Lord Bottomclutch narrowed his eyes, beady pupils darting between his inquisitor and the watching faces of Japp and Hastings. He licked his lips and at once looked hunted and afraid. Poirot stepped forward, fixing his gaze and mentally arranging his words with great care and precision.

A bone-crunching THUD! followed by a piercing scream tore through the window and the air in the study froze. Something quite terrible had occurred in the driveway.

 

 

 

In loving memory of Eric James

Musician, Entertainer, Friend

Hide & Seek – Part Seven

“I say, Poirot, I’m not sure this is the best of hiding places, you know,” remarked Captain Hastings, rubbing his neck where an unfortunate crick was swiftly developing. “It’s been a while since I hid in a wardrobe, but from my recollection it’s always the first place they look.”

Au contraire, my dear Hastings, this is precisely why it is the very best of hiding places,” replied Poirot, delicately dabbing at the slick of moisture collecting on his brow. “The sooner we are found and can return to the more civilised endeavours of polite society, the better. Mais, c’est vrai that mademoiselle Clara she is the great lover of games, Hercule Poirot is not so enamoured and wishes to return to the idle chatter and cucumber sandwiches rapidement.”

Whilst not entirely comfortable hiding in a wardrobe, Captain Hastings certainly had no desire to rush back to the idle chatter of Lord and Lady Bottomclutch’s party guests. He had been bombarded by the ferocious Captain Walker and his less than gallant remarks, the Bowley sisters were positively frightful and Lady Bottomclutch herself was getting very close to living up to her name. In fact, she had suggested to him that he should join her in a secluded nook where they were sure to remain undiscovered for quite some time and Hastings had never in his life been so keen to retreat to close quarters with another gentleman. He was hiding from Lady Bottomclutch as much as Clara, the chief ‘seeker’ in this impromptu game of hide and seek.

Poirot had been a far more fortunate participant in the evening’s social intercourse thus far, having enjoyed the relative delights of local vicar Mr Philpott, his floppy-haired son James and Lord Bottomclutch himself. The conversation had just started to become interesting and was far more productive than loitering in a wardrobe with Captain Hastings.

“I’m sure we won’t be in here too long,” Hastings reassured his old friend. “But please, Poirot, I must ask you not to leave me unattended with Lady Bottomclutch again. I fear she has unsavoury designs upon my person.”

“Ah! Oui, the lady of the house has certainly taken a liking to you, Hastings.”

“Well, I imagine it is because her husband doesn’t show her much attention. From what I gather, he seems more interested in the staff.”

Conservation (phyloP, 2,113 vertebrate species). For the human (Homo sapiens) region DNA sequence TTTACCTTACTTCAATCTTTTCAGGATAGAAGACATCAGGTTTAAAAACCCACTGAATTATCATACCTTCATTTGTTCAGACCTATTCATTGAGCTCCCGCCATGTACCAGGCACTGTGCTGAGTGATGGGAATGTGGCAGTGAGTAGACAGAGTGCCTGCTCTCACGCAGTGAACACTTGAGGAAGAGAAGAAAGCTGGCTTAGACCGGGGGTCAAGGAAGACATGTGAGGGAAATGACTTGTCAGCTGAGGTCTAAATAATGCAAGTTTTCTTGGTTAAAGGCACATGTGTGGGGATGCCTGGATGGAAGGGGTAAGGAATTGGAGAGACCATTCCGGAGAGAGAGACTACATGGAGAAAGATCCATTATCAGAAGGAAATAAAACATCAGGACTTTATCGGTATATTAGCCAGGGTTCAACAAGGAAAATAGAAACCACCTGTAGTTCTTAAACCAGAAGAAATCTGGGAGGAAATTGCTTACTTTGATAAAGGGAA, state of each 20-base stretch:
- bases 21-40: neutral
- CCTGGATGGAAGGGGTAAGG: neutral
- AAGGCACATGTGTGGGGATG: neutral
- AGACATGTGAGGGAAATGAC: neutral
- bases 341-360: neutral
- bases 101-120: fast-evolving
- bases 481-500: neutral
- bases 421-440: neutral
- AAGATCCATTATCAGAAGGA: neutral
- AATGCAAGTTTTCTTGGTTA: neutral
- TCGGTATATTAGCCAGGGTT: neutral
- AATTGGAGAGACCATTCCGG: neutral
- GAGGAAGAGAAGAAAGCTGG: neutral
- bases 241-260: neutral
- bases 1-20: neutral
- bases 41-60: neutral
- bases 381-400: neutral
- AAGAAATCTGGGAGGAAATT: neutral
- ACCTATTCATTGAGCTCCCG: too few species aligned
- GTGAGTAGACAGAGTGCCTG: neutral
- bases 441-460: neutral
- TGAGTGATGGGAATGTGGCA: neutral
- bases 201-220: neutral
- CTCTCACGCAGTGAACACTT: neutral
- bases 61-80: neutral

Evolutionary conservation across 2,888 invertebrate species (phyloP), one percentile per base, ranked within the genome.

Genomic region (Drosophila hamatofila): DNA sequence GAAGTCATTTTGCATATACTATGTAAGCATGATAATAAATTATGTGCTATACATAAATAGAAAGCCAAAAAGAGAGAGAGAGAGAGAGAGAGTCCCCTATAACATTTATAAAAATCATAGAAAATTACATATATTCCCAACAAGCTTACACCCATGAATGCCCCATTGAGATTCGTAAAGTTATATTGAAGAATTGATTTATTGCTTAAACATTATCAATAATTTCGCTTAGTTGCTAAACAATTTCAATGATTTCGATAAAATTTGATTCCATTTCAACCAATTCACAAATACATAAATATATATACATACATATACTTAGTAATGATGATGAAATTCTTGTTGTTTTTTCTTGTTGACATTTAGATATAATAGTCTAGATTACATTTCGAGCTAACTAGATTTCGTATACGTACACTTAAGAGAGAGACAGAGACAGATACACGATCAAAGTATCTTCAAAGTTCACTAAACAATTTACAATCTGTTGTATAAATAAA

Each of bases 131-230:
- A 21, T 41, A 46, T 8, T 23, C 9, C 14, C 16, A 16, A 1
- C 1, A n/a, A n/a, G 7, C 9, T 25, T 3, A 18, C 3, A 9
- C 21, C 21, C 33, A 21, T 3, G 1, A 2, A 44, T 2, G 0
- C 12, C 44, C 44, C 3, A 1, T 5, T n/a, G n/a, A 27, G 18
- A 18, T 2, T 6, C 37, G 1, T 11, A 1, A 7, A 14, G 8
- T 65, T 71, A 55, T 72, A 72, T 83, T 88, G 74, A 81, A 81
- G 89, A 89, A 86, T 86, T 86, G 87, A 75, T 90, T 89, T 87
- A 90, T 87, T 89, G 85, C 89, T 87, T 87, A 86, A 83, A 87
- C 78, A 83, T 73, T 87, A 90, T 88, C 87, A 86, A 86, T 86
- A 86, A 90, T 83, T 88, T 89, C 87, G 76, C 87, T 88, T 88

“It is true that Lord Bottomclutch does have much affection for his staff,” replied Poirot, nodding slowly. “Notamment, mademoiselle Maggie, to whom we must speak the moment this game is over. My dear Hastings, I believe there is a connection between our gracious host and the young maid that has been kept from us.”

“Yes, I think Lady Bottomclutch is of the same mind,” agreed Hastings, raising a suggestive eyebrow.

Non, Hastings, it is not as you imply,” said Poirot quickly. “Rather, the connection is none other than Cambridge. The much beloved son Harold, whose arrival we all so eagerly await, was a student at the same college where we were made most welcome by President Venn so very recently, c’est vrai! Monsieur Philpott mentioned in passing but the conversation, it was quickly redirected to matters of Harold’s military service.”

“I say, that’s a coincidence,” remarked Hastings.

“Whether by coincidence or design, mademoiselle Maggie has found her way to Somersby Hall and is kept most hidden by Lord and Lady Bottomclutch. The grey cells, Hastings, they wonder why.”

The grey cells of Captain Hastings were up to this moment more troubled with the intentions of Lady Bottomclutch, but it did occur to him that their persistent requests to speak with Maggie had been met with a curious series of excuses. It would appear that the Bottomclutches would rather allow their simple yet spirited daughter Clara to play her make believe dressing up game and serve their guests, rather than insist upon the maid assuming what should be her usual duties. Hastings knew only to well the queer quirks of the British aristocracy but even the onslaught of small, powerful drinks could not prevent the slowly turning cogs of his mind moving into the realms of suspicion.

“I say, Poirot do you think…”

But Captain Hasting’s thoughts remained unexplored as a burst of primordial howling erupted from somewhere within the house, sharply followed by thumping and banging and commotion of all kind.  There was barely time for Poirot and Hastings to exchange troubled glances before the Captain flung back the door of the wardrobe and sprinted towards the source of the calamity, followed some way behind by the diminutive Belgian. Emerging from the bedroom and onto the first floor landing by the principle staircase, Hastings spied Derbyshire hurrying across the hall below. He followed the elderly butler, leaving a panting Poirot in his wake, and soon determined the direction of the disturbance, chasing the anguished cries down a small back staircase and arriving finally in the basement scullery.

Catching his breath was made all the more arduous by the scene before him and Hastings took a moment of stunned horror to make sense of what he saw. Lady Bottomclutch was gasping for breath between violent sobs, supported by her ashen faced husband. The vicar stuttered urgent adjurations to the good Lord while his son looked as if he might faint. A tall, stout young woman in a maid’s uniform continued to scream and wail as she stood over the prone figure of another maid, sprawled across the flagstone floor, the back of her head resembling a raspberry compote.

But it was not a maid. It was Clara. And she was very dead indeed.